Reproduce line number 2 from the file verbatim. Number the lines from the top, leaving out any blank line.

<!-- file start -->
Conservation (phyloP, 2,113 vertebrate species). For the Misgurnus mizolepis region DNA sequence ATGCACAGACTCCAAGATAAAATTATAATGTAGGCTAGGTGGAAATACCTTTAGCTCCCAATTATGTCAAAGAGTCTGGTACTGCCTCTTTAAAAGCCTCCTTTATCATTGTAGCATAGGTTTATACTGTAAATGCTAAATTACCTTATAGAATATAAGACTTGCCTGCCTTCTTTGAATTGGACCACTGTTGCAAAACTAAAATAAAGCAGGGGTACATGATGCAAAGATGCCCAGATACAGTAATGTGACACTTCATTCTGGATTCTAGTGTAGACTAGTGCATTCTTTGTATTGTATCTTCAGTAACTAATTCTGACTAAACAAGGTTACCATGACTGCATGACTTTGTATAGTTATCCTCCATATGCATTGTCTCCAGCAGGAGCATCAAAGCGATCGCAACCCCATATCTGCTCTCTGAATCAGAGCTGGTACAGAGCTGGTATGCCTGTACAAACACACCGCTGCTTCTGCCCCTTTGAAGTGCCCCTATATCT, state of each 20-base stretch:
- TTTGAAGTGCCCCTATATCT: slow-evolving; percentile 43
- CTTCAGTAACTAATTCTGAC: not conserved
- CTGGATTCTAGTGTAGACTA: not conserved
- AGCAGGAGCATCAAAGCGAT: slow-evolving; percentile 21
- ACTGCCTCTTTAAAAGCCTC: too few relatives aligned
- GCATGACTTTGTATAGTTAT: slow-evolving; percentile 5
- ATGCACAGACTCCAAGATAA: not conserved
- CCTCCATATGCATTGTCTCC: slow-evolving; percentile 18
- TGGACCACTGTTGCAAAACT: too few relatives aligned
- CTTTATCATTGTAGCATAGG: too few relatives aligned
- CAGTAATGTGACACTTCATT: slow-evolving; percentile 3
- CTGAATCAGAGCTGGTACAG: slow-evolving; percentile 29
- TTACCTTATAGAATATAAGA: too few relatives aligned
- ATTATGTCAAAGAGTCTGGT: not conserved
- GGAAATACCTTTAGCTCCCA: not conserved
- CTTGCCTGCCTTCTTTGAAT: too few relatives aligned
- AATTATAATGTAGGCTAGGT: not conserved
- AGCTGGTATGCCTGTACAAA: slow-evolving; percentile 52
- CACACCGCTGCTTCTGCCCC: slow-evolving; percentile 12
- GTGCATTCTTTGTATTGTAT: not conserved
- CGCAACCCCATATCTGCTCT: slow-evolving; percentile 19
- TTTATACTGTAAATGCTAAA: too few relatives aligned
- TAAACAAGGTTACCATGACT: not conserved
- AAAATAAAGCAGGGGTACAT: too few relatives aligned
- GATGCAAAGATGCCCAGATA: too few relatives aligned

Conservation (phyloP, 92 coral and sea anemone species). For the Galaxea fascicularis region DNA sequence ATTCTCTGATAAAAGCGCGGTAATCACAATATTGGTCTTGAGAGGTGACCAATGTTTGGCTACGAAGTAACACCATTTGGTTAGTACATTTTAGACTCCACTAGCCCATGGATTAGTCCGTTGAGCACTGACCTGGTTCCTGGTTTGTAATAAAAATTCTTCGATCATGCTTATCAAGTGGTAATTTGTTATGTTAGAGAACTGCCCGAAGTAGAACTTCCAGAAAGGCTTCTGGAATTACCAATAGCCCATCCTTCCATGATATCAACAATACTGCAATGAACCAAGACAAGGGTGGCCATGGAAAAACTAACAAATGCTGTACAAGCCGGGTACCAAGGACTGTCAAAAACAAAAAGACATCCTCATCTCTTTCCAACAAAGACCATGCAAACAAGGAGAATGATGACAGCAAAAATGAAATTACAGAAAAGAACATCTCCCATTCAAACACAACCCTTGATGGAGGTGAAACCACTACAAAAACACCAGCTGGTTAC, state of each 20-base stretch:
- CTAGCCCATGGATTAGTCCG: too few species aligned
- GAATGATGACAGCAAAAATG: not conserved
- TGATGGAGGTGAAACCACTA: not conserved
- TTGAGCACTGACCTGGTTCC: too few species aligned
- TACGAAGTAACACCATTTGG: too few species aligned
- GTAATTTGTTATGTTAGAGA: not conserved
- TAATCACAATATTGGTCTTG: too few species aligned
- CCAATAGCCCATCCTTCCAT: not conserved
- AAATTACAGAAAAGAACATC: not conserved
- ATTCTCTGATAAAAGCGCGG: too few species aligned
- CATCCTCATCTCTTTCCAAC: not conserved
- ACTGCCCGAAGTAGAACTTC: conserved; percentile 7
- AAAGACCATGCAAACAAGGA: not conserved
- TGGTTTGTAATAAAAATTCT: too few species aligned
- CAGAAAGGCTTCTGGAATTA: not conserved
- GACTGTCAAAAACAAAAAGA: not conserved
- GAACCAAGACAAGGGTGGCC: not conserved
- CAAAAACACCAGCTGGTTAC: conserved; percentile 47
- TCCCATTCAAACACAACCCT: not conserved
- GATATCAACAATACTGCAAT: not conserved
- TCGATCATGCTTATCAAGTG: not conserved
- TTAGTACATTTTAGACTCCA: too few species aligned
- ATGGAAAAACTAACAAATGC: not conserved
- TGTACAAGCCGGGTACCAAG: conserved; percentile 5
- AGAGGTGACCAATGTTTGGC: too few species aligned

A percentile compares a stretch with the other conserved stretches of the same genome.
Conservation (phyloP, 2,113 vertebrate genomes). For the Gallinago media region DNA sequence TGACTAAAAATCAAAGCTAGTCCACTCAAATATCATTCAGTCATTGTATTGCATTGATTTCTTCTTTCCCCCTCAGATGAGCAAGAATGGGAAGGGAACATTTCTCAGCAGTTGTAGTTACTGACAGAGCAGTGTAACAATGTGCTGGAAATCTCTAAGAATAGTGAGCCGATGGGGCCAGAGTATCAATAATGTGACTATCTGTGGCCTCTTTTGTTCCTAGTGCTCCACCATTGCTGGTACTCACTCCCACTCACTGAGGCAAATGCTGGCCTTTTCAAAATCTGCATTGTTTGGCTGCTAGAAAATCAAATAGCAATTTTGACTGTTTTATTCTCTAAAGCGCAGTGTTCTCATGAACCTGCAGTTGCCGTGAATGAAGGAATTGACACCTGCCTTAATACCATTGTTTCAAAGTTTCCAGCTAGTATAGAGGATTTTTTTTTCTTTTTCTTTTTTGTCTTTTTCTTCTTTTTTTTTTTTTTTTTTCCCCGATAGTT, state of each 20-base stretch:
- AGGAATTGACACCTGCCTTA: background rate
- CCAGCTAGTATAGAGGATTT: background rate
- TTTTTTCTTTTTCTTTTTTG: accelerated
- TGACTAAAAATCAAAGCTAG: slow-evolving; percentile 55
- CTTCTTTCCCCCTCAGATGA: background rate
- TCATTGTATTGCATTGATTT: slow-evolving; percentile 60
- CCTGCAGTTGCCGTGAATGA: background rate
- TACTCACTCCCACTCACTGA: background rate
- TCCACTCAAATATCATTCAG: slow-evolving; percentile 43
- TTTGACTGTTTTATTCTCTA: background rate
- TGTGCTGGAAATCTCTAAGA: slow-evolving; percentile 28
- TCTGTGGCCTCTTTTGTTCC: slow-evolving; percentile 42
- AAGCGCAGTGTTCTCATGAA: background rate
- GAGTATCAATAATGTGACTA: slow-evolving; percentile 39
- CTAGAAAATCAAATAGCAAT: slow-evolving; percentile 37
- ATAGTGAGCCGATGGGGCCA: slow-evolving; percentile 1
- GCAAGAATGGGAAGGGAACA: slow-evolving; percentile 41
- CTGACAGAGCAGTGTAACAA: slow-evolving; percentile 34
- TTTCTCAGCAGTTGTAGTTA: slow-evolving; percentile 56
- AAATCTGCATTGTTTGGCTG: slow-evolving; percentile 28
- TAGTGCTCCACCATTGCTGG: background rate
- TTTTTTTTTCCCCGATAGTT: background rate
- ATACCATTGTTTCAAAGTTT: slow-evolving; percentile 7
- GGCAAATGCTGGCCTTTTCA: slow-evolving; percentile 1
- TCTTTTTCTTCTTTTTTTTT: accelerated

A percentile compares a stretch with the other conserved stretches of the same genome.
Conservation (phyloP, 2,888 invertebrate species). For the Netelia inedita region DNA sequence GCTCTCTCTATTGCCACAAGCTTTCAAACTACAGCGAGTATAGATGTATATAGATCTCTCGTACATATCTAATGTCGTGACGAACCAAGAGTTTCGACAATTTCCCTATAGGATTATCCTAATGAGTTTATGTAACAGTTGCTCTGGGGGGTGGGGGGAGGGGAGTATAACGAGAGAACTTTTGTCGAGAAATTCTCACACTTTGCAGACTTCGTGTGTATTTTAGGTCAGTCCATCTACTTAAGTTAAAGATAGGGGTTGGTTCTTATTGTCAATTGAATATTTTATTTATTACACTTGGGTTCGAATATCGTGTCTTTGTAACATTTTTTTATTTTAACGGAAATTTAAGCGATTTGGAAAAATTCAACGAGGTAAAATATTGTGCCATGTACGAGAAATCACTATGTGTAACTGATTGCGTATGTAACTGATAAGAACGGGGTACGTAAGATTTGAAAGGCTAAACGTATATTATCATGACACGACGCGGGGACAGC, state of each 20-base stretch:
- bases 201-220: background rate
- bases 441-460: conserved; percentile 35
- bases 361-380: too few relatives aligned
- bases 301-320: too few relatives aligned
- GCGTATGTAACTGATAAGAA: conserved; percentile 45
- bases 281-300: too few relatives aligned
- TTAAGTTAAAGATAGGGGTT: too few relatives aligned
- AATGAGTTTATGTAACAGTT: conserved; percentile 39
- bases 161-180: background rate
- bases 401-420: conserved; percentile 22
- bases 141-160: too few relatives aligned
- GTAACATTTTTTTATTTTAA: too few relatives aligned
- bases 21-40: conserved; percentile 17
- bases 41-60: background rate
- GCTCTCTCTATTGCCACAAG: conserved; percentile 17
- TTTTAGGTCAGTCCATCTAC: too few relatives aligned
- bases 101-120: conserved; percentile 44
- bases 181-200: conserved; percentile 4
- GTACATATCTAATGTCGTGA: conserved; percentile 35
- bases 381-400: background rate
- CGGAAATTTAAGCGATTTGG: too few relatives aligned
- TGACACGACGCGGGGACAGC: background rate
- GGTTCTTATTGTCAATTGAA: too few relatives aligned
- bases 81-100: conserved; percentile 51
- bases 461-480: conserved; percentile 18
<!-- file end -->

- TTTGAAGTGCCCCTATATCT: slow-evolving; percentile 43